Victorian government advised on second container port

Infrastructure Victoria has advised the Victorian government on the need, timing and location of a second container port for Victoria.

It follows a request from the Special Minister of State in May 2016 for Infrastructure Victoria to develop independent advice on when to invest in container port capacity and whether a second container port should be located at the existing Port of Hastings, or a new Bay West location.

There are three key elements to Infrastructure Victoria’s advice to government:

  • Capacity at Victoria’s existing commercial ports should be optimised, having regard to social and environmental factors, before any investment in a second major container port
  • A new container port will not be required until capacity at the Port of Melbourne reaches approximately 8 million TEU, which is likely to be around 2055
  • Bay West is the preferred location for a second major container port

Mr Masson said Infrastructure Victoria’s advice was based on new evidence and a direct comparison of all the available options – something which had never been done before.

“Our advice is based on the best available evidence – including new data and technical analysis which was released transparently for consultation – and considers the economic, social, environmental and urban planning benefits and impacts.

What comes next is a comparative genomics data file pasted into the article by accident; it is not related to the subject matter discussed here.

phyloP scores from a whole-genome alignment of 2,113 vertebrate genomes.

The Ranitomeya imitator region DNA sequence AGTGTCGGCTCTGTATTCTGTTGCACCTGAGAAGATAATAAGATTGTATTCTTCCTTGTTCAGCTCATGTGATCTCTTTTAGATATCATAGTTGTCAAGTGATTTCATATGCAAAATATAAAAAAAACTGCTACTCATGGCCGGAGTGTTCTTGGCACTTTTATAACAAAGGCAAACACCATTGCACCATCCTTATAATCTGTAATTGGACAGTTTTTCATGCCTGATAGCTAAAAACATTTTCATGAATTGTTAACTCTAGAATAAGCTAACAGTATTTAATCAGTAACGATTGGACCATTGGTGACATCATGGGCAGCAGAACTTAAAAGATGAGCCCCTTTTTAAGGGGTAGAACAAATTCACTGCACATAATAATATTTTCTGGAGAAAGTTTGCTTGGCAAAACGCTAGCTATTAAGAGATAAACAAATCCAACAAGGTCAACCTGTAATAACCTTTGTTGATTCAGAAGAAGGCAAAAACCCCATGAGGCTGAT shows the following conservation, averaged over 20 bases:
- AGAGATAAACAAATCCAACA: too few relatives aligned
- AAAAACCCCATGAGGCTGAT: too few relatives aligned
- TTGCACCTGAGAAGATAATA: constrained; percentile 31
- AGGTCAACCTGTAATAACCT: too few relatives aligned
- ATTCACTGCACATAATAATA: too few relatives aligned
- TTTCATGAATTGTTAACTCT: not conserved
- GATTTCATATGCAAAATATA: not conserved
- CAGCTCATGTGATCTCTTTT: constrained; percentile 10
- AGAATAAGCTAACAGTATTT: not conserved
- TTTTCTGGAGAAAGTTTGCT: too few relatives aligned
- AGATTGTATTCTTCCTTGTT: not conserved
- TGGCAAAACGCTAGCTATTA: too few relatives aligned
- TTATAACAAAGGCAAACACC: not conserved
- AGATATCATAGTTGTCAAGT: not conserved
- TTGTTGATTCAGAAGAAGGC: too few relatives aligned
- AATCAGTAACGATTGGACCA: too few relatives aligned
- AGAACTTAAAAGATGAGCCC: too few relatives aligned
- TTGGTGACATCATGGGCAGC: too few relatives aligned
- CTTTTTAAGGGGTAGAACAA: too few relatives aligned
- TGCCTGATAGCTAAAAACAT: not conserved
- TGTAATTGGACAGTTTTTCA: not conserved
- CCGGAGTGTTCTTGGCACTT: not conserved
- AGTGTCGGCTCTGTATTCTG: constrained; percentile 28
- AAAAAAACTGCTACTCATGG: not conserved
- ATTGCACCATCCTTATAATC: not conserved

“We endeavoured to develop our advice in a way that provides clear direction but also encourages responsiveness to change because we recognise the future is uncertain,” Mr Masson said.

Mr Masson said increasing capacity at the Port of Melbourne to 8 million TEU would require a holistic approach to ports planning and would require some existing trades to be relocated to Victoria’s other commercial ports.

“The Port of Hastings will be an important part of Victoria’s future commercial port network and is particularly well suited to handling automotive trade, while the Ports of Geelong and Portland could grow their existing trades and support emerging supply chains.

“Once the Port of Melbourne reaches 8 million TEU, we think it makes better economic, social and urban planning sense to move some container trade to a new port at Bay West.

“Bay West has strong transport, land use, environmental and amenity advantages when compared to Hastings. It can initially handle overflow container capacity, but is also well suited to becoming Melbourne’s future container port in the longer term,” Mr Masson said.

The Australian Logistics Council (ALC) has supported Infrastructure Victoria’s advice.

“ALC provided a submission to Infrastructure Victoria which stated that the Port of Melbourne should be able to operate as efficiently as possible for as long as possible,” ALC Managing Director, Michael Kilgariff said.

“ALC will continue to advocate that the recent lease of the Port of Melbourne should ensure it has an operational life of 50 years. Significant long-term investments made by those in the freight logistics industry must be respected and supported by all governments.”

Infrastructure Victoria’s advice is not binding but is intended to assist the Government with ports planning and investment decisions to help Victoria maintain its competitiveness and increase its productivity.

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